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Attraction of the Week: Pluto-Palooza at the Lowell Observatory

Pluto-Palooza at Flagstaff's Lowell Observatory

The Lowell Observatory, located just 1 mile from downtown Flagstaff Arizona atop a mesa known as Mars Hill, is most famous for being the site of the discovery of Pluto. Founded in 1894 by Boston mathematician/astronomer Percival Lowell, this observatory is one of the oldest in the country. In 2011, the observatory was recognized as “One of the world’s 100 most important places,” by TIME. Flagstaff was awarded the title of World’s 1st International Dark Sky City on October 24, 2001, making it the perfect place for stargazing due to it’s minimal light pollution.

The tree-lined grounds are beautiful. The views of the city and mountains are gorgeous. Take a look below. There are places to sit and relax while enjoying the views, along with a short educational path where you can learn some new facts about each planet. At night, you can take in the views of the starry skies & city lights.

Beautiful views of Flagstaff's mountains from the Lowell Observatory

During your visit, you will have the opportunity to take a look at the telescope which was used back in 1930 by Clyde Tombaugh to discover Pluto.

The Pluto Discovery telecope at Flagstaff's Lowell Observatory

During a special Pluto-Palooza event to commemorate the first photos of Pluto, we had the opportunity to take part in a special celebration which included speeches, an interesting liquid nitrogen presentation, telescope viewing, and viewing of Pluto on a large screen. It was an interesting event to attend, especially for those interested in astronomy. The staff seemed to be very excited and provided very enthusiastic & detailed presentations. The Pluto & NASA’s New Horizons presentation as well as the Cosmic Zoom were both very interesting.

The celebration was over NASA’s New Horizon probe obtaining images of Pluto after being launched 9 years prior. These images were taken over 3 billion miles away. The high resolution photos (which we got to view during our visit), have enabled scientists to see what Pluto actually looks like, as opposed to just guessing in the past. These photos, which were taken 7750 miles above the surface of Pluto were captured on July 13th, and are considered an amazing milestone in the astronomy field.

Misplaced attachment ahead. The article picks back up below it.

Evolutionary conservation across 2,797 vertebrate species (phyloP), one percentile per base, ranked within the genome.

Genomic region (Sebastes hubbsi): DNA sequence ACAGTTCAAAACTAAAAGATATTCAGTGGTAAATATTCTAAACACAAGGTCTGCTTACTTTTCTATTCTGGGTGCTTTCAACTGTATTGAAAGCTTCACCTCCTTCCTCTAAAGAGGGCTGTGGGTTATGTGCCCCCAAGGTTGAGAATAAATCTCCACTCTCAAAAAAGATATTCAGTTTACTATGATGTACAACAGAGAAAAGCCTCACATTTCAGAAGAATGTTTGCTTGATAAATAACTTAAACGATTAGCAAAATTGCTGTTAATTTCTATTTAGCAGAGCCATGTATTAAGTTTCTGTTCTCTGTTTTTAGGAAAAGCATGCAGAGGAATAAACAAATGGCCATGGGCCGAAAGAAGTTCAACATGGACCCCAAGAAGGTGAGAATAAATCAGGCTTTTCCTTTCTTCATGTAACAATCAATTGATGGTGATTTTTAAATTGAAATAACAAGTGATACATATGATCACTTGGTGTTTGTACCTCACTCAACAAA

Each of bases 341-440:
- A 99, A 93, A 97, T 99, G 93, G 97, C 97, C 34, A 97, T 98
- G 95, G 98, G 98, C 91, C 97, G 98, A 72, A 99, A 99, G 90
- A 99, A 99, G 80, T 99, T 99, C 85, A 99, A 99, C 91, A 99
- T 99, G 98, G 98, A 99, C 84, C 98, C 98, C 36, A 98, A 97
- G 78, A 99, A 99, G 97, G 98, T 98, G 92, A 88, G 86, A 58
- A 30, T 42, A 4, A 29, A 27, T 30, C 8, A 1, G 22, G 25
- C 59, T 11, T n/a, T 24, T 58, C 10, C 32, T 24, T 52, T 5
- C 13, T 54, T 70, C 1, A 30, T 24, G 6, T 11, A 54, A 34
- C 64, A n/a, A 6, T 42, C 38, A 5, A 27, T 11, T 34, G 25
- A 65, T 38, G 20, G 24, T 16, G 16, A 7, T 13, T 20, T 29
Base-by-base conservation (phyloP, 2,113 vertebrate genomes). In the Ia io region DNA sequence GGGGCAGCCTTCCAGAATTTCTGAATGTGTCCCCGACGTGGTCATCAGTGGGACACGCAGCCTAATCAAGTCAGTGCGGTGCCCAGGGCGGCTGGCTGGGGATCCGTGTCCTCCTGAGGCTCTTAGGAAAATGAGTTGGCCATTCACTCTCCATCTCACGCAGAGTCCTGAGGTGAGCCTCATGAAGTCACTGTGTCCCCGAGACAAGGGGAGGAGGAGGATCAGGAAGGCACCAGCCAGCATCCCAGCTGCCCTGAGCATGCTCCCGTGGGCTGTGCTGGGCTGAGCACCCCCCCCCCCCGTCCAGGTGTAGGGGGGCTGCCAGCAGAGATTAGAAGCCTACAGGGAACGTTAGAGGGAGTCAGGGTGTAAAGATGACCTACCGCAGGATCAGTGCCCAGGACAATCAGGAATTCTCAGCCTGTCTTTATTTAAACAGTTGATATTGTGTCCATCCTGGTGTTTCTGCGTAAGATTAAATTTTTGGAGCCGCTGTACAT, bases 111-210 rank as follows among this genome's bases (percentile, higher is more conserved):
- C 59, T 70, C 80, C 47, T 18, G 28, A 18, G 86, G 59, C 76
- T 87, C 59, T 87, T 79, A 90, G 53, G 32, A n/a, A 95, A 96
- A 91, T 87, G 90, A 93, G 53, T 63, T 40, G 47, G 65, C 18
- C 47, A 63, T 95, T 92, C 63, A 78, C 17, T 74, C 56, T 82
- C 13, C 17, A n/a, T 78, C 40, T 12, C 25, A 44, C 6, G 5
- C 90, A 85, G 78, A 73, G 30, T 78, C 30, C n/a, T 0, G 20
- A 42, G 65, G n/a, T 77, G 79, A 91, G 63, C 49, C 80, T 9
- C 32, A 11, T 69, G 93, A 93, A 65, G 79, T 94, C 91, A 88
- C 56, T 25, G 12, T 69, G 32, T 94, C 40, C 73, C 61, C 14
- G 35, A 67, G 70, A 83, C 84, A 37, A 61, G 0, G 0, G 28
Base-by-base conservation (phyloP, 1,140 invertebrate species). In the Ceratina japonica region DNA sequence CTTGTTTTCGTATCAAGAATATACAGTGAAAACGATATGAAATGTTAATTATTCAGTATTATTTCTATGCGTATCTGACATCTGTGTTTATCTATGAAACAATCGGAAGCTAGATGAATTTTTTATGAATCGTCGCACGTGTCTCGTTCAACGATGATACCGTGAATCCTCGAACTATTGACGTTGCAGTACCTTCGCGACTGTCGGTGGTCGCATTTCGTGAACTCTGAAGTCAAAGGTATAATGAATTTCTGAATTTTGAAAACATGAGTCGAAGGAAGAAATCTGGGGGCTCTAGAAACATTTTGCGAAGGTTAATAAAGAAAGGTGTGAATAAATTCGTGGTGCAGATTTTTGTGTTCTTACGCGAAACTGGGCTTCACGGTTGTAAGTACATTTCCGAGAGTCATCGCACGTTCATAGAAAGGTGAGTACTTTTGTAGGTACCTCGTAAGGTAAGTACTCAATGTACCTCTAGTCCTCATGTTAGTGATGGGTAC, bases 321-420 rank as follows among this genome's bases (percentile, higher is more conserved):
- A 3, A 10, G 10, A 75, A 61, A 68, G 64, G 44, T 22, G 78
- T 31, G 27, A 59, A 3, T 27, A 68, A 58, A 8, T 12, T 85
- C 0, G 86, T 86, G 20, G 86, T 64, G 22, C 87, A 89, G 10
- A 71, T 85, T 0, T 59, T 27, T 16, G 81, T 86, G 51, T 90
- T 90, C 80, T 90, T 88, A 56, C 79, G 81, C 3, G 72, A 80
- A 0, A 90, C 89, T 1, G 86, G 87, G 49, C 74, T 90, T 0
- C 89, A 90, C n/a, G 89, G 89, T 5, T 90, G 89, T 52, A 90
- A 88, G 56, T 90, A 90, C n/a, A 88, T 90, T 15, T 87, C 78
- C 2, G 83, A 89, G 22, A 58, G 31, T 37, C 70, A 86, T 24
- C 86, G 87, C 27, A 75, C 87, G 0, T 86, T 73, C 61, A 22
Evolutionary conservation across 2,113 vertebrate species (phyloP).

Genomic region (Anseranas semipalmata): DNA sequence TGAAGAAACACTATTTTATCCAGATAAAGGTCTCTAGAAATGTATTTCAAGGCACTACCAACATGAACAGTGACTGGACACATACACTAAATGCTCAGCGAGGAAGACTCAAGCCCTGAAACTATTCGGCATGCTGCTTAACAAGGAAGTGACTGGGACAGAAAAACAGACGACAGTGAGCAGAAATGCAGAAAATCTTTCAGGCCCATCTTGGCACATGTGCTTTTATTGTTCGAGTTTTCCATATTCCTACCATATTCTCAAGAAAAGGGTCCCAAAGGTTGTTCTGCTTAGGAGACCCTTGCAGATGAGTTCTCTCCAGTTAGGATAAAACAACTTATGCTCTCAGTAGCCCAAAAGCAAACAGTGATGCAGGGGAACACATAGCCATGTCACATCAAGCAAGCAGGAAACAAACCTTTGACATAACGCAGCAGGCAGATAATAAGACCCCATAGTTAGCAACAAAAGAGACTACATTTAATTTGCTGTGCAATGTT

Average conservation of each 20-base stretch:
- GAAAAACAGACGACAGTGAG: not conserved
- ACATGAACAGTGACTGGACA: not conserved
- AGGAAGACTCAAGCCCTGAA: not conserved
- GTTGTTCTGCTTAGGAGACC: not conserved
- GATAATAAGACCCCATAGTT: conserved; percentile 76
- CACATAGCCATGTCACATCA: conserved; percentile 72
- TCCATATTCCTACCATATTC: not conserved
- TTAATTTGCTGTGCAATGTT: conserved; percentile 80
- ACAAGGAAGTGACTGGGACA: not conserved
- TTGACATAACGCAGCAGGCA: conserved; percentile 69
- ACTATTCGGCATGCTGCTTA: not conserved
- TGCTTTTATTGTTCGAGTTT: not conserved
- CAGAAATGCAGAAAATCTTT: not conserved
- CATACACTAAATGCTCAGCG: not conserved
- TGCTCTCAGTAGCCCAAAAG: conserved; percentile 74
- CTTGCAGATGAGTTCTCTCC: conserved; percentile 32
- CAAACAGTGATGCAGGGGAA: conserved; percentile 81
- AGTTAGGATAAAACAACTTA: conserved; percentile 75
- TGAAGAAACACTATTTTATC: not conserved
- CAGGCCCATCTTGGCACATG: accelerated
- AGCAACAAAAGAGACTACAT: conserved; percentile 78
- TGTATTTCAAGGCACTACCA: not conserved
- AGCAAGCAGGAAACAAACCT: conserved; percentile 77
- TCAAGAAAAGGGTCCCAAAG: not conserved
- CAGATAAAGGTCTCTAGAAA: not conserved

Other notable discoveries at Lowell besides Pluto include:

*Co-discovery of the rings of Uranus in 1977

*discovery of the 3 largest stars

*Gyrochronology – determining the age of a star

*Accurate orbits of Pluto’s 2 new moons

*Pluto’s atmosphere

…and many more

Telescopes

The McAllister telescope is used exclusively for public viewing.

The McAllister telescope dome at Flagstaff's Lowell Observatory

The Discovery Channel Telescope, a 4.3 meter, $53 million dollar telescope, is the 5th largest in the world. It is located 40 miles Southwest of Flagstaff in Happy Jack.

The Clark Refractor, which recently underwent renovations, is a 24 inch refracting telescope built in 1895, originally used by Lowell to research intelligent life on Mars. Today it is used mainly for educational purposes.

There are 4 telescopes at the Anderson Mesa research location, just 10 miles Southeast of Flagstaff. The 72 inch Perkins telescope, the 110 inch John S. Hall telescope, the 31 inch NURO telescope, and the Navy Precision Optical Inferferometer are amongst those found here.

Rotunda Museum

The Rotunda Museum houses several displays including one about the discovery of Pluto in 1930, Lowell’s importance in mapping the moon for the Apollo program, Pervical Lowell’s extensive research on Mars, V.M. Slipher’s discover that our universe is expanding, and a history of the Lowell family. This is where the Cosmic Zoom presentation is held. The museum is open for the nightly shows and the daytime tours.

Things to do during your visit

*Solar Viewing – At 10am, 1pm, & 4pm, you will be able to view the sun through a special solar telescope.

*Public telescope viewing – On clear evenings, you will get to observe using the 16 inch McAllister telescope, the Clark Telescope, and/or by way of portable telescope set up in front of the Rotunda Museum. You can also view objects during the day at the McAllister Dome fro 10am-5pm.

*Guided tours – At 11am & 2pm, a Pluto tour is offered which includes the opportunity to see the Pluto Discovery telescope. At noon & 3pm, you can take the Deep Space Tour and view the Clark Telescope Dome. Every hour from 5-9pm, you can watch a Discovery Channel special on the Discovery Telescope.

*Pluto & NASA New Horizon’s – Learn more about Pluto during this fun and interactive presentation in the Visitors Center at 8pm each night.

*Cosmic Zoom – At 5 & 7pm, you can learn about our place in the universe. This is a pretty interesting show which uses new technology.

*Sky Tonight – At 6 & 8pm, you will be able to take a tour of the current night sky, exploring planets, bright stars, constellations, and more.

*The Pluto Walk – A 350 foot outdoor walk where you will learn more about our solar system and enjoy the peaceful, beautiful grounds.

Overall, a trip to the Lowell Observatory is an worthwhile option for those interested in space/astronomy who are visiting or passing through the Flagstaff area. The presentations are interesting & educational, the grounds are beautiful, and having the opportunity to look through a telescope is always an interesting experience.

Directions & Admission

The Lowell Observatory is located at: 1400 West Mars Hill Road Flagstaff, Arizona. Hours are 10am-10pm (Sunday until 5) year round.

Prices are $12 per adult, $11 for seniors, $6 for ages 5-17.



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